When I first played 'Life, Sex and Death' I was quite happy to discover they had gone back to something closer to the sound of ‘Ascetic Meditation of Death’, with that highly melodic and enveloping atmospheric Black Metal combining fast Northern influenced tremolo parts with more open and meditating ambiances as well as some more experimental influences, all in all still imbued with an Eastern European (necromantic) feeling. They actually create a bombastic effect since the very first moment with the great opening track “Life”, which might be amongst their best compositions to date, and which also takes back memories from when I discovered their debut, ‘Triumvirát’. This song starts with a grandiose quite simple mid-paced part which ends on an acoustic guitar passage only to become even greater thanks to martial percussion and a beautiful melody and then exploding into a more aggressive and fast cavalcade. Pure Cult of Fire, only better and even more accurate.
This is followed by “Chinnamasta Mantra”, a female recited mantra on a way less extreme and very ambient/new age and also oriental inspired track that is the exact contraposition to “Life”, calm, beautiful and quite luminous, very trance inducing (I would actually love seeing them explore this kind of composition a bit more on a next recording), and thus creating the perfect bridge (before turning the vinyl upside down) for the continuation with “Death”.
This one is a very straightforward track which directly starts with a fast and melodic part over which Mr. Devilish’s vocals sound absolutely possessed. If their guitar lines and keyboards are not good enough, when more mid-paced parts appear you can here a sitar creating one more layer of on their already very rich sound and giving it that special oriental touch that makes it so special and tying it so well with their lyrics. The song ends with an ever faster and more aggressive part, with Tomáš his powerful drumming.
They close the record with “Tantric Sex”, another calmer and more experimental track with sitar and clean guitar opening it over which clean vocals recite some other mantra and suddenly changing into a more Post-Rock oriented track which could very well remind of Godspeed You Black Emperor! or even Sigur Rós, but adding to it blastbeats to drive it towards the end of this release. It’s definitely not the most original thing they’ve done, it’s actually a bit clichéd, but it still serves its purpose in the context of ‘Life, Sex & Death’, closing it in a beautiful and intense manner and still keeping the essence and overall ambiance of this release.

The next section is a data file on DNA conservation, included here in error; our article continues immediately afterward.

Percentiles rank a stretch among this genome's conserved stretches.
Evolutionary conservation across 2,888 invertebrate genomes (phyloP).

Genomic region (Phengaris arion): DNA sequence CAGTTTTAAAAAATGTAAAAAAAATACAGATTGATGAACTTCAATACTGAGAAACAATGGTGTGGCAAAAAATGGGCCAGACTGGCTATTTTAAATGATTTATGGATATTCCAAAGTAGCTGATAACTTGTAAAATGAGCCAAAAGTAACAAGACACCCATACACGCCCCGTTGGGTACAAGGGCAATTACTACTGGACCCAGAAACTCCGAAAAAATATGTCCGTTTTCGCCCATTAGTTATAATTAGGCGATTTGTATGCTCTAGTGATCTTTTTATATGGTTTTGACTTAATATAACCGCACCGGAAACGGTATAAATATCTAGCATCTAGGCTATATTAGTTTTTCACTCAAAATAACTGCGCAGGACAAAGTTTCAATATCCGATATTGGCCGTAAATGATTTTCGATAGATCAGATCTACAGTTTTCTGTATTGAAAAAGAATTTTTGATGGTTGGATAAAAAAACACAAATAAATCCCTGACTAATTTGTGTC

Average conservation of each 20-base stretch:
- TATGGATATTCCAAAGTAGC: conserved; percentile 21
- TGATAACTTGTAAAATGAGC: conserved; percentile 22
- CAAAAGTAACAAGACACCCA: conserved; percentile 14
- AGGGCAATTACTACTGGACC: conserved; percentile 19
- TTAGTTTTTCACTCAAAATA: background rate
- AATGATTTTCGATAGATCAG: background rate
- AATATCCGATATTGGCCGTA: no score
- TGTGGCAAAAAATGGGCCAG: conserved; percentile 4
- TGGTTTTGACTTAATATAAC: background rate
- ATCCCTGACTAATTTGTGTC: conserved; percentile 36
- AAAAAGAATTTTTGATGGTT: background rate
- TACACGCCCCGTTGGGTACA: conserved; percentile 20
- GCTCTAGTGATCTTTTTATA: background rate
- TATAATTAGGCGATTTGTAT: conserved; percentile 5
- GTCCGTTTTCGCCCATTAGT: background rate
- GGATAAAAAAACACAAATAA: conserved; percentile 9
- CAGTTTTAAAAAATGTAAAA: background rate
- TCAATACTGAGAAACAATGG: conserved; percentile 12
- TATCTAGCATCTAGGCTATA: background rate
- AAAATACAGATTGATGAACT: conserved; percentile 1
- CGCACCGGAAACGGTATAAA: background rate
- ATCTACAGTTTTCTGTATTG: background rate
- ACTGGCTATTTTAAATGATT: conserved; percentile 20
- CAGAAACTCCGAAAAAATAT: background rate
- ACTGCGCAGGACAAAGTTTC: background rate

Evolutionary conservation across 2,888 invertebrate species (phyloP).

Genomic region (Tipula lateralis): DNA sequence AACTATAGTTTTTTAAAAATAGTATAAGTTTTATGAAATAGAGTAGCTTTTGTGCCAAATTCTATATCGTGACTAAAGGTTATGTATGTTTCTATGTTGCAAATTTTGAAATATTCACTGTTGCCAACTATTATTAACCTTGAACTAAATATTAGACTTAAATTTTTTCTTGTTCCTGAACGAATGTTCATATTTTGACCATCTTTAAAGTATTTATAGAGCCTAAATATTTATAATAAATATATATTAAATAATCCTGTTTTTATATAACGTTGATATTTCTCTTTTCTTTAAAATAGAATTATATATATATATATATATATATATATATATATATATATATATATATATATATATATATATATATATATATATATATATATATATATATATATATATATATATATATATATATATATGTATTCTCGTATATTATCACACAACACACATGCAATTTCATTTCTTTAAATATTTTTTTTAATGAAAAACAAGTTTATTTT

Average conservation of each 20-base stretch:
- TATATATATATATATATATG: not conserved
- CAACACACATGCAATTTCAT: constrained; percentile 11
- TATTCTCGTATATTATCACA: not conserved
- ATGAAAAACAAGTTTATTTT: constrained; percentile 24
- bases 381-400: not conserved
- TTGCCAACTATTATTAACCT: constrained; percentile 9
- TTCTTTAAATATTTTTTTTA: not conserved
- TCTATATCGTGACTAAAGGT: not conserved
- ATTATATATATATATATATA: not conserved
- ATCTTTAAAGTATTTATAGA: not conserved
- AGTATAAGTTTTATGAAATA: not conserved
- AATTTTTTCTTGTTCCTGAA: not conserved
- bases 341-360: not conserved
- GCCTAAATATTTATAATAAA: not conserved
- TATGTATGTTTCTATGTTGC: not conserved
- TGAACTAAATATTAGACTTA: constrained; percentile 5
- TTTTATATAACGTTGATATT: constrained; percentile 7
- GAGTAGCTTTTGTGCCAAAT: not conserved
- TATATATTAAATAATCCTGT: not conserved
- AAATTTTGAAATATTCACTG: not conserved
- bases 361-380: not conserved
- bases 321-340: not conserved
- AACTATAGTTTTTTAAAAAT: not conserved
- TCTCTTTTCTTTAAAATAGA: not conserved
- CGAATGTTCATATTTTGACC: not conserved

So yes, this is not an EP they’ve just released to get some money while they prepare their next album nor something only for their most die-hard fans and collectors. Don’t be mislead by the impressive presentation. There’s great and mandatory Cult of Fire songs in here, which are very well connected to serve the global concept, and they are again presented under a great sound production as already happened (specially) on their previous album. I like the way they keep a slight chaotic and raw feeling no matter how clean and well recorded and mix they songs are. It possesses the magic but doesn’t end up in a mess, quite the opposite actually.
If you missed the vinyl version, there's a tape version which was just released by Triangulum Ignis, again with a fabulous presentation. Whatever the format, get it if you were already captured by these Czech's sound, you won't regret it.
The apparition of Head of the Demon in 2012, with their self-titled debut album, was a real joy after witnessing the demise of Kaamos, the band which (next to Repugnant) lighted the resurgence of Death Metal in the first decade of the XXI century. I perfectly remember seeing them at Party San 2006 (what was supposed to be their last show ever, although later they did a few more if I’m not wrong) and thinking how could a band with their potential and position at that time call it quits, which they actually confirmed with their posthumous EP ‘Scales of Leviathan’.
But let’s focus again on the band I mean to speak about, jump in time six years later and mention, just in case someone still does not know the relation between both bands, that Head of the Demon was formed by two ex-Kaamos (and A Mind Confused) members, Konstantin Papavassiliou (guitars, who I remember playing live with Dead Congregation too at some point if my memory serves well) and Thomas Åberg; and start by saying their first album didn’t leave my car stereo for a while back when it came out, in 2012. Their blend of old-schooled Black Metal and Doom completely captivated me, on one side because it sounded like nothing else I could think of in the current Black Metal scene, and on the other because it reeked of old cults from the nineties without the need of being one more band in the always growing army of clones.